Faculty of Information Technology

Postgraduate - Unit

This unit entry is for students who completed this unit in 2015 only. For students planning to study the unit, please refer to the unit indexes in the the current edition of the Handbook. If you have any queries contact the managing faculty for your course or area of study.

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6 points, SCA Band 2, 0.125 EFTSL

Refer to the specific census and withdrawal dates for the semester(s) in which this unit is offered.

FacultyFaculty of Information Technology
OfferedNot offered in 2015


Monash Online offerings are only available to students enrolled in the Graduate Diploma in Data ScienceGraduate Diploma in Data Science (http://online.monash.edu/course/graduate-diploma-data-science/?Access_Code=MON-GDDS-SEO2&utm_source=seo2&utm_medium=referral&utm_campaign=MON-GDDS-SEO2) via Monash Online.


This unit introduces the problem of machine learning and the major kinds of statistical learning used in data analysis. Learning and the different kinds of learning will be covered and their usage discussed. Evaluation techniques and typical application contexts will presented. A series of different models and algorithms will be presented in an exploratory way: looking at typical data, the basic models and algorithms and their use: linear and logistic regression, support vector machines, Bayesian networks, decision trees, random forests, k-means and clustering, neural-networks, deep learning, and others. Finally, two specialist topics will be covered briefly, statistical learning theory and working with big data.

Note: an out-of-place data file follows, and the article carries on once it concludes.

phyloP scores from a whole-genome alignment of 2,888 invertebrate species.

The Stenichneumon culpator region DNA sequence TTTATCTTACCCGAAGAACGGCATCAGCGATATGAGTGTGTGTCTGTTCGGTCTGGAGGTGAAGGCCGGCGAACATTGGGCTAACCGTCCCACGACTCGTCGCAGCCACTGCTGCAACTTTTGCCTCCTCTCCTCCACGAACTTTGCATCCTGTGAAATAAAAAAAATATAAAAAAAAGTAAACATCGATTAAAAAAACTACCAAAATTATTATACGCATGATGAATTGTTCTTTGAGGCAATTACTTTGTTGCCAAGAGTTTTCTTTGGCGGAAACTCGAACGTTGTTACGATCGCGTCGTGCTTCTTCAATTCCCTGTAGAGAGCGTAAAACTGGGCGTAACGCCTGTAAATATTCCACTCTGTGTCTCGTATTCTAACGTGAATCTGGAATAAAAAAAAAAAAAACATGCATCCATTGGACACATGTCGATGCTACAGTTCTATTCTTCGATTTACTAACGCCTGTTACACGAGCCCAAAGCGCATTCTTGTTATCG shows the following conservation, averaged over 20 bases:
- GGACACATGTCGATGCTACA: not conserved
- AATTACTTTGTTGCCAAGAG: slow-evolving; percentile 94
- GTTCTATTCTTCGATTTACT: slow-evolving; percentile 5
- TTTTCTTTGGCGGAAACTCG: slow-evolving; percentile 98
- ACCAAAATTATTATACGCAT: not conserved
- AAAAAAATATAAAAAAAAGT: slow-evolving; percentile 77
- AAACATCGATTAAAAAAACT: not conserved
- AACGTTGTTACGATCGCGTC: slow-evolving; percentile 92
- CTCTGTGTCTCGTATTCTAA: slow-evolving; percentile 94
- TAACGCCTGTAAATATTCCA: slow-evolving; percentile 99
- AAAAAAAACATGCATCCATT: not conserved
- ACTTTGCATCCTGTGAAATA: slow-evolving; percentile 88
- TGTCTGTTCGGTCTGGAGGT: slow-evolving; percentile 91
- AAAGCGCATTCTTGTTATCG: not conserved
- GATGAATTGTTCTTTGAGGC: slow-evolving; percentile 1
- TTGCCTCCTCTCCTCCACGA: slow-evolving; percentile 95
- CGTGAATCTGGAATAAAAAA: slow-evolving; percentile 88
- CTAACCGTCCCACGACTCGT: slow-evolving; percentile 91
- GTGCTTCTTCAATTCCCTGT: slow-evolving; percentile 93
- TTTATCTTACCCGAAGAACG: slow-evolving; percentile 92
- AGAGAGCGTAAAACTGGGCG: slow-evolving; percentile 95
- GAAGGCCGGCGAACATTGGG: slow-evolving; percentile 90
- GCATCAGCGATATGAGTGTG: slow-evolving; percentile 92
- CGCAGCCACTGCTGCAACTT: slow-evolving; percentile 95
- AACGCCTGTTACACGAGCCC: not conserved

On successful completion of this unit, students should be able to:

  1. describe what machine learning is;
  2. differentiate kinds of statistical learning models and algorithms;
  3. evaluate a machine learning algorithm in typical contexts;
  4. describe and apply the major models and algorithms for statistical learning;
  5. identify the most competitive algorithms for typical contexts;
  6. compare and contrast the differences between big data applications and regular applications of algorithms;
  7. describe the theoretical limits of learning.


In-semester assessment: 100%

Workload requirements

Minimum total expected workload equals 144 hours per semester comprising:

(a.) Contact hours for on-campus students:

  • Two hours/week lectures
  • Two hours/week laboratories

(b.) Contact hours for Monash Online students:

  • Two hours/week online group sessions
  • Online students generally do not attend lecture, tutorial and laboratory sessions, however should plan to spend equivalent time working through resources and participating in discussions.

(c.) Additional requirements (all students):

  • A minimum of 8 hours per week of personal study (22 hours per week for Monash Online students) for completing lab/tutorial activities, assignments, private study and revision, and for online students, participating in discussions.

See also Unit timetable information